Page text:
ID #1001

Should I leave my computer on all the time?

This is my response to the question - "should I leave my computer on all the time?"  The short obvious answer should be no, just like you don't leave your car running in the garage, you don't need to leave a computer running all the time.  The reasons require a more detailed response and a bit of a history lesson.

Read MoreFirst - the why not.  Every computing device is rated in MTBF or Mean Time Before Failure.  This is a measurement rated in hours of time.  For example, your hard drive might be rated at 10,000MTBF or 10,000 hours before it wears out.  This is not a guarantee, but the mean (similar to average) time that the device is likely to last.  Since your computer is a collection of devices, each with their own "timer" running downward, the longer you keep the computer running, the less life you have left.

The exception would be if you have something automated that has to run during a time that you are not using the computer.  A business might have batch processing happening at night, a day trader may be pulling stock quotes from Tokyo to calculate buy sell prices for Wall street in the morning, or other such activity requiring off hour usage.  If the computer is just sitting there, the sands of time are running out and you are potentially exposing it to hackers.

If you are on high-speed access to the Internet, the longer the computer is running, the more accessible it becomes.  While you sleep for 8 hours, a porn site could be run from your computer, it could be used to hack into a government agency, or maybe only steal your identity.  Eight hours is a long time to allow a hackers computer to find your armor's chink and exploit any weaknesses.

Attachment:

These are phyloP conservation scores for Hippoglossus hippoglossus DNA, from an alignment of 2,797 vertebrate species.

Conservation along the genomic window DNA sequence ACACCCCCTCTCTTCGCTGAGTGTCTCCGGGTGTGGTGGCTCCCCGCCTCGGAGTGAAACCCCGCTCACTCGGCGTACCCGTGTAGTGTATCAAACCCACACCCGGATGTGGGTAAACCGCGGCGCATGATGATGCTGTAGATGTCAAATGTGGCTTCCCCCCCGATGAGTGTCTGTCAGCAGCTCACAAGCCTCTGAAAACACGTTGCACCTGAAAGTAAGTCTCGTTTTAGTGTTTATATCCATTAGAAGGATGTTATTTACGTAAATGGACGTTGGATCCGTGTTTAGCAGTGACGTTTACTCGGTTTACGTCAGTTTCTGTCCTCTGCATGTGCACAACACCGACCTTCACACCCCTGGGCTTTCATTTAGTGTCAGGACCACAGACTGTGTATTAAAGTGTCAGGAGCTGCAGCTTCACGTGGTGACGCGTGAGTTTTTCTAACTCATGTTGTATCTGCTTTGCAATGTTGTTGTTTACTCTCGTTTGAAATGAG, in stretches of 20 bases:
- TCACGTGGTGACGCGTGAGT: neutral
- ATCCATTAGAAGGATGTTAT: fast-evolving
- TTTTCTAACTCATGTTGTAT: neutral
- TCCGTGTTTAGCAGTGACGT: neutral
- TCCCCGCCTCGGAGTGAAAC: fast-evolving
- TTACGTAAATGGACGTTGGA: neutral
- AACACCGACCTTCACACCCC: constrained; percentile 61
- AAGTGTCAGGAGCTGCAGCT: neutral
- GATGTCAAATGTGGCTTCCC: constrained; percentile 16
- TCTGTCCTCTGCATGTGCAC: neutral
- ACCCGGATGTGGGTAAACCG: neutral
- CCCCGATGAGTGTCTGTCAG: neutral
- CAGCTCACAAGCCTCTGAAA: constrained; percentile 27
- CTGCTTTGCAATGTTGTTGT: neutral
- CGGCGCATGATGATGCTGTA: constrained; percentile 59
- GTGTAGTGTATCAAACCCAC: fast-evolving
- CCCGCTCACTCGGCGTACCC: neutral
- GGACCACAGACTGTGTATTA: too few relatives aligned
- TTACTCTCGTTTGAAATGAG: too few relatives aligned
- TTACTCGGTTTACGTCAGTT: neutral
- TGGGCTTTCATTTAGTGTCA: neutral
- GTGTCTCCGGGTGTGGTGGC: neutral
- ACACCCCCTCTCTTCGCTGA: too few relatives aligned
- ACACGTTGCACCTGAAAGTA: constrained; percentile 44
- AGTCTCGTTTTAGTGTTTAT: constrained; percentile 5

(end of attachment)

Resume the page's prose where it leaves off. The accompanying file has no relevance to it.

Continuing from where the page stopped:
"But someone that worked in the electronics business for 20 years told me a computer should be left on all the time"  My answer to that is simple, they told you that many years ago or they haven't been in the business for 10 years.  In the past, the components in a computer were much larger and the solder joints (shiny metal around the "do-dads" on the computer parts) were huge.  When on, the solder joints heated up.  When turned off, they cooled down.  This had the effect of bending a piece of metal back and forth till it breaks.  Therefore in the old days, it was better to leave computers running all the time.

These days the solder is so small and the techniques and material used has improved so much that the temperature differential between on and off no longer has a dramatic impact that it did ten years ago.  Any temperature difference still impacts, but you will likely replace a computer before the solder joints fail today.

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